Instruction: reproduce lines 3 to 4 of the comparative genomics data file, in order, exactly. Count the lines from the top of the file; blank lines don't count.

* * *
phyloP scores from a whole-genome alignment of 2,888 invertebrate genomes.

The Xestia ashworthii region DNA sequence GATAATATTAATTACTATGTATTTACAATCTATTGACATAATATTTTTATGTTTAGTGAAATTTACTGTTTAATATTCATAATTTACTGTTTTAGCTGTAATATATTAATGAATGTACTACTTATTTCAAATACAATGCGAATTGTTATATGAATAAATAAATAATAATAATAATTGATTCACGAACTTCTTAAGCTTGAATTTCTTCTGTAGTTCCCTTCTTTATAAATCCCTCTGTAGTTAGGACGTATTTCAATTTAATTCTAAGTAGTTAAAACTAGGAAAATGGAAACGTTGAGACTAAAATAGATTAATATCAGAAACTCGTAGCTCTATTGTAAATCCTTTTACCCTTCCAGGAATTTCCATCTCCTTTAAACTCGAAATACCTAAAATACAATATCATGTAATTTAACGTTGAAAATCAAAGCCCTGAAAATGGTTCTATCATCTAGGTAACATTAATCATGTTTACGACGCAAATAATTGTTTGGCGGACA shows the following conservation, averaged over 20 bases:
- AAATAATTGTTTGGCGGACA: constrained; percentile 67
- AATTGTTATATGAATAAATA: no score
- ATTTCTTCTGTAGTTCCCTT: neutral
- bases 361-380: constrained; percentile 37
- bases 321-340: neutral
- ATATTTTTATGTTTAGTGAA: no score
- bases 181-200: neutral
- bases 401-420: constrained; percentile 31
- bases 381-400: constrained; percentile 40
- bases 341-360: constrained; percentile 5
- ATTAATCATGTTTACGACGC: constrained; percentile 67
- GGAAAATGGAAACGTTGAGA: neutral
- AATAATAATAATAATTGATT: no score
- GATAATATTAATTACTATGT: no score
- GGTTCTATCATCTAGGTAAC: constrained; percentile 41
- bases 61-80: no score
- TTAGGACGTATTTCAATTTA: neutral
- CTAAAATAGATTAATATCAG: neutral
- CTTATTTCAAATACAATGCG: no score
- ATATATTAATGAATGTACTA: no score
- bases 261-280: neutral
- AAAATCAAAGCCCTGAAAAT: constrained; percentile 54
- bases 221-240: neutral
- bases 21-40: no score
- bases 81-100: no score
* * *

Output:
- AAATAATTGTTTGGCGGACA: constrained; percentile 67
- AATTGTTATATGAATAAATA: no score